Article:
"New measures will be needed for 2013-2014", according to the Troika

"Θα χρειαστούν κι άλλα μέτρα για το 2013-2014" λέει η Τρόικα

The additional measures to be imposed in 2013-2014 will be known in early 2012...

The additional measures to be imposed in 2013-2014 will be known in early 2012, as announced by the Troika. In a joint statement issued earlier, after the saga-like developments on the sixth tranche, the emissaries of the IMF,  the ECD and the European Commission stated that:

- The deficit reduction target for 2011 will remain unattainable.
- The recession in our country has exceeded expectations
- Receipts from privatizations this year will be “clipped”

However, according to the announcement:

- Likely measures for 2013-2014 will be announced before the second quarter of 2012
- The government insists that they will have earned 35 billion’s worth of revenue from privatizations by 2014.

Specifically, the EC, ECB and IMF’s fifth assessment is as follows:

The task officials of the EC, ECB and IMF have completed their fifth assessed visit to Greece, which aimed to discuss recent economic developments. The mission ended in an agreement between representatives and the Greek government, on the financial and economic policies required for the government’s economic program to return on the track of implementation.

Regarding the economic outlook, the downturn is expected to be stronger than forecast in June, while recovery is not expected before 2013. There is no improving the confidence of investors or investment growth. This is partly due to the momentum of reform, which has not reached the needed level in order to start changing the business climate.

However, exports are recovering, albeit at low levels while the strengthening of the export sector, combined with continued moderation of labor costs per product unit, is expected to lead to a balanced and sustainable development in the medium term. Inflation has fallen dramatically during the last year and is expected to remain at levels below the Eurozone average inflation in the near future.

In the financial sector, the government succeeded in reducing the large deficit in the period after the medium term plan began, despite intense recession. However, the achievement of a fiscal target for 2011 is no longer attainable, partly due to further GDP reductions but also due to differences in the implementation of certain pre-agreed measures.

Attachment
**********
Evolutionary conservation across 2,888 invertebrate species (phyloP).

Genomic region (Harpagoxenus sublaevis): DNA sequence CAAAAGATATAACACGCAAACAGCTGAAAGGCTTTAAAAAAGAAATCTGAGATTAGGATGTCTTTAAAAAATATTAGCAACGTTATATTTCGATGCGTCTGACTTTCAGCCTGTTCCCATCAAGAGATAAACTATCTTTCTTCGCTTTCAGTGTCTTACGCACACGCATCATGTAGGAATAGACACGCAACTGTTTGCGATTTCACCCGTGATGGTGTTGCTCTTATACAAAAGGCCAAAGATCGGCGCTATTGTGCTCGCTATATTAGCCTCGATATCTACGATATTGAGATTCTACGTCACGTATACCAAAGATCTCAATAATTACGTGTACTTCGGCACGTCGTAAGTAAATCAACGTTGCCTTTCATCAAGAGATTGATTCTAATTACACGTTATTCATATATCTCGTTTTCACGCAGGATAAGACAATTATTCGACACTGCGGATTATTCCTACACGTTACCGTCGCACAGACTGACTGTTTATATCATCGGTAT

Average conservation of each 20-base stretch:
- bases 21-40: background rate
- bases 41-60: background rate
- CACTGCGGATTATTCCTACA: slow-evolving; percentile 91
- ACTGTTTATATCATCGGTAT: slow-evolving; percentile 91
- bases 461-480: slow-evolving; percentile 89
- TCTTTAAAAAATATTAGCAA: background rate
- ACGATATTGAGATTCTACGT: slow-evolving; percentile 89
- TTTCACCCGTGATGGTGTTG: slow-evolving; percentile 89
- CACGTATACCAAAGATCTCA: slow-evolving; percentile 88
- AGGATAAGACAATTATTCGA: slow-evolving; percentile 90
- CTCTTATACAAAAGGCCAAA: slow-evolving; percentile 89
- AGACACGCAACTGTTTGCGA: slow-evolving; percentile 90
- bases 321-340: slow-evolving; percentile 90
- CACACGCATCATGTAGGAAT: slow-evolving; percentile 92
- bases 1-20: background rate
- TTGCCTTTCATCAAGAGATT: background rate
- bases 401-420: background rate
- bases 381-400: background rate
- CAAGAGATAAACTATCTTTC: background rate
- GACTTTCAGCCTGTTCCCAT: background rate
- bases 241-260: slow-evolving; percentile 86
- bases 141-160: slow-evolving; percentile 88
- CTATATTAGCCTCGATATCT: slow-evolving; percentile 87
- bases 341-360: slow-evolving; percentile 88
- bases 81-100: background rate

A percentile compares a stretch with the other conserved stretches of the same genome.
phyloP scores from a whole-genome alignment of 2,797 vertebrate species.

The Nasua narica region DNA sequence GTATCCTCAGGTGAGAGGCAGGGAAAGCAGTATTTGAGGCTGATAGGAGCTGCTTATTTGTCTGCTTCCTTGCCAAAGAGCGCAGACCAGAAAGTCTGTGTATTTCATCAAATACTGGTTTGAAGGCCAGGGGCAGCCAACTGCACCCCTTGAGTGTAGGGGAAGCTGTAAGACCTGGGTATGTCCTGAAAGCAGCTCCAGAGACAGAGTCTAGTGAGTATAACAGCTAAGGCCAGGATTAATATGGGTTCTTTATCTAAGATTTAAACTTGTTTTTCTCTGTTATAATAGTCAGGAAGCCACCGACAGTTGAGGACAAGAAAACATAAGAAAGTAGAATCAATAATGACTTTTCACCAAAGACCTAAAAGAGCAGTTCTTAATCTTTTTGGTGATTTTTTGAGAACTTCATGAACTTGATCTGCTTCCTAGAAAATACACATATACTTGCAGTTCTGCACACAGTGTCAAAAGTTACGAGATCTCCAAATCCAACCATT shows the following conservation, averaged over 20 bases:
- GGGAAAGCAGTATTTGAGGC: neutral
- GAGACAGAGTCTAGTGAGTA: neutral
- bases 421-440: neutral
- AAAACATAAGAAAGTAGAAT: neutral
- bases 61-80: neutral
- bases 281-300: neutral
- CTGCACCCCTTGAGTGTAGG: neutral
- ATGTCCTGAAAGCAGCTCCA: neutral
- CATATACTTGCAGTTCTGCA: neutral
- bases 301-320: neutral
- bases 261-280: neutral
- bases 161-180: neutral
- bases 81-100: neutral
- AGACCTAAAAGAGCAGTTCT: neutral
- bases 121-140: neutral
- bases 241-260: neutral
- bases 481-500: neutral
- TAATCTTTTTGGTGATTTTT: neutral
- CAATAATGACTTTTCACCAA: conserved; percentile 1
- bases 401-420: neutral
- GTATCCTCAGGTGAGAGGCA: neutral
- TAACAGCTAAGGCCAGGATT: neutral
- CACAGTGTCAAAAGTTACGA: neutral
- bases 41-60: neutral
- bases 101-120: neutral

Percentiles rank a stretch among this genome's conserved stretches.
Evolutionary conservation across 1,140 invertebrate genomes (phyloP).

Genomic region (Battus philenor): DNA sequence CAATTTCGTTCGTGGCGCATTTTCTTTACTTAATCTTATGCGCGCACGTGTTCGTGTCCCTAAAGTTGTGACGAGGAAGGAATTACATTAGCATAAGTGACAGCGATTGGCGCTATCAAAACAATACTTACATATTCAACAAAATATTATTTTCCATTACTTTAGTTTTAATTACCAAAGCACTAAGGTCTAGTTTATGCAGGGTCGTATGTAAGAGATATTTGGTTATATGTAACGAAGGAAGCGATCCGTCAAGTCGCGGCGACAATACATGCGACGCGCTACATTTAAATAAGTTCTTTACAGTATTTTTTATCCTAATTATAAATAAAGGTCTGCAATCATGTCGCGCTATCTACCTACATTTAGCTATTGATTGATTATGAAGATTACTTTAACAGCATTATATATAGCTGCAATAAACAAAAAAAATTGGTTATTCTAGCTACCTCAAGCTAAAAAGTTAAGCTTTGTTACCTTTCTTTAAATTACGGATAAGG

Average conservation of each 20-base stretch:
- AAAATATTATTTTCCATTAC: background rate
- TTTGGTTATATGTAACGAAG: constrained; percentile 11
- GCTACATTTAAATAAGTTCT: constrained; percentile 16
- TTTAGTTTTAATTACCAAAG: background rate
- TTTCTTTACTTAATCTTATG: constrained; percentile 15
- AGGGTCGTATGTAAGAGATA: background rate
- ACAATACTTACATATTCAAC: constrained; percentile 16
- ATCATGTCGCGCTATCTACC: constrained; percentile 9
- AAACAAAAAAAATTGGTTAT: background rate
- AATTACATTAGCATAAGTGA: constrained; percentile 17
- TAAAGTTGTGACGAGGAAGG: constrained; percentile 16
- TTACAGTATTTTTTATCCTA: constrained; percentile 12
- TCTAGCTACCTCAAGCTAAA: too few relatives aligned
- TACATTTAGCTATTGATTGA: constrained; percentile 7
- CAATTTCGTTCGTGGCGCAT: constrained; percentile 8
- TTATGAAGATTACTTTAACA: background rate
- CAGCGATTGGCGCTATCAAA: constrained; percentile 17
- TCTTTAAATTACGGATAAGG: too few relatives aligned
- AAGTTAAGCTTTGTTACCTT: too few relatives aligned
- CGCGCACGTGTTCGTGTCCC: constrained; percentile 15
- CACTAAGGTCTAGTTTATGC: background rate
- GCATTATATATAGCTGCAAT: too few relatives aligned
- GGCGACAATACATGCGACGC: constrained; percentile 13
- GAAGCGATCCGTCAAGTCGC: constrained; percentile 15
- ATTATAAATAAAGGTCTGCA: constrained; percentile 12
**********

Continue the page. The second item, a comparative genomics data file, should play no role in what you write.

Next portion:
Regarding 2012, we believe that the additional measures announced by the government, combined with the decisive implementation of the updated Medium Term Fiscal Strategy Framework, will suffice to return the fiscal program to the correct track and ensure the achievement of a deficit reduction to 14.9 billion euros.

Concerning 2013-2014, it is possible that additional measures must be taken in order to achieve the program targets. These measures must be taken in the context of updating the medium term plan of financial strategy before the second quarter of 2012. In order to ensure that the program will promote development, and in view of the optimistic angle on improving the taxation and revenue collection mechanisms, which have already been integrated within the medium-term plan, it is of vital importance that these measures focus on the aspect of expenditure.

On the issue of privatizations, there has been progress in establishing a privatization fund with excellent management. However, the delays noted in the preparations of privatization of assets and, to some extent, the market’s deterioration, have resulted in significant loss of expected revenue in 2011. The government, however, insists on its commitment to revenue of 35 billion by the end of 2014. The main ingredient of achieving this program is to maintain the independence of the privatization fund from political pressures.

Banks have strengthened their capital base through tools based on markets. As was made clear after Proton Bank’s reorganization during the weekend, the recent amendment to the banking law ensures that non-viable banks may be liquidated while having their interests and those of their depositors protected, thus maintaining financial stability.

In the area of structural reforms, there has been progress made in transportation, licensing procedures and the regulated professions. The overall progress was uneven and as such, the reinforcement of reforms is the main challenge that Greek authorities face. In this context, the decision to suspend the mandatory extension of sectoral collective agreements at an enterprise level is an important step, because it would ensure labor market flexibility, which is needed to boost growth and avoid the consolidation of high unemployment.

Overall, the Greek authorities continue to make significant progress, particularly as regards fiscal consolidation. In order to ensure further deficit reduction, a socially acceptable way is to create conditions which will allow for recovery, and thus the Greek authorities must insist more on making structural reforms in the public sector and the economy as a whole.

The program’s success continues to depend on securing adequate funding through private sector involvement (“PSI”) and the public sector. The ongoing discussions on the private sector’s participation, in conjunction with assurances given by European leaders at the July 21st meeting, will ensure full funding of the program.

When the Eurogroup and the IMF Executive Board approve the conclusions of the fifth assessment, the next 8- billion tranche (5.8 billion from EU member-states and 2.2 billion from the IMF) will be available, probably in early November.

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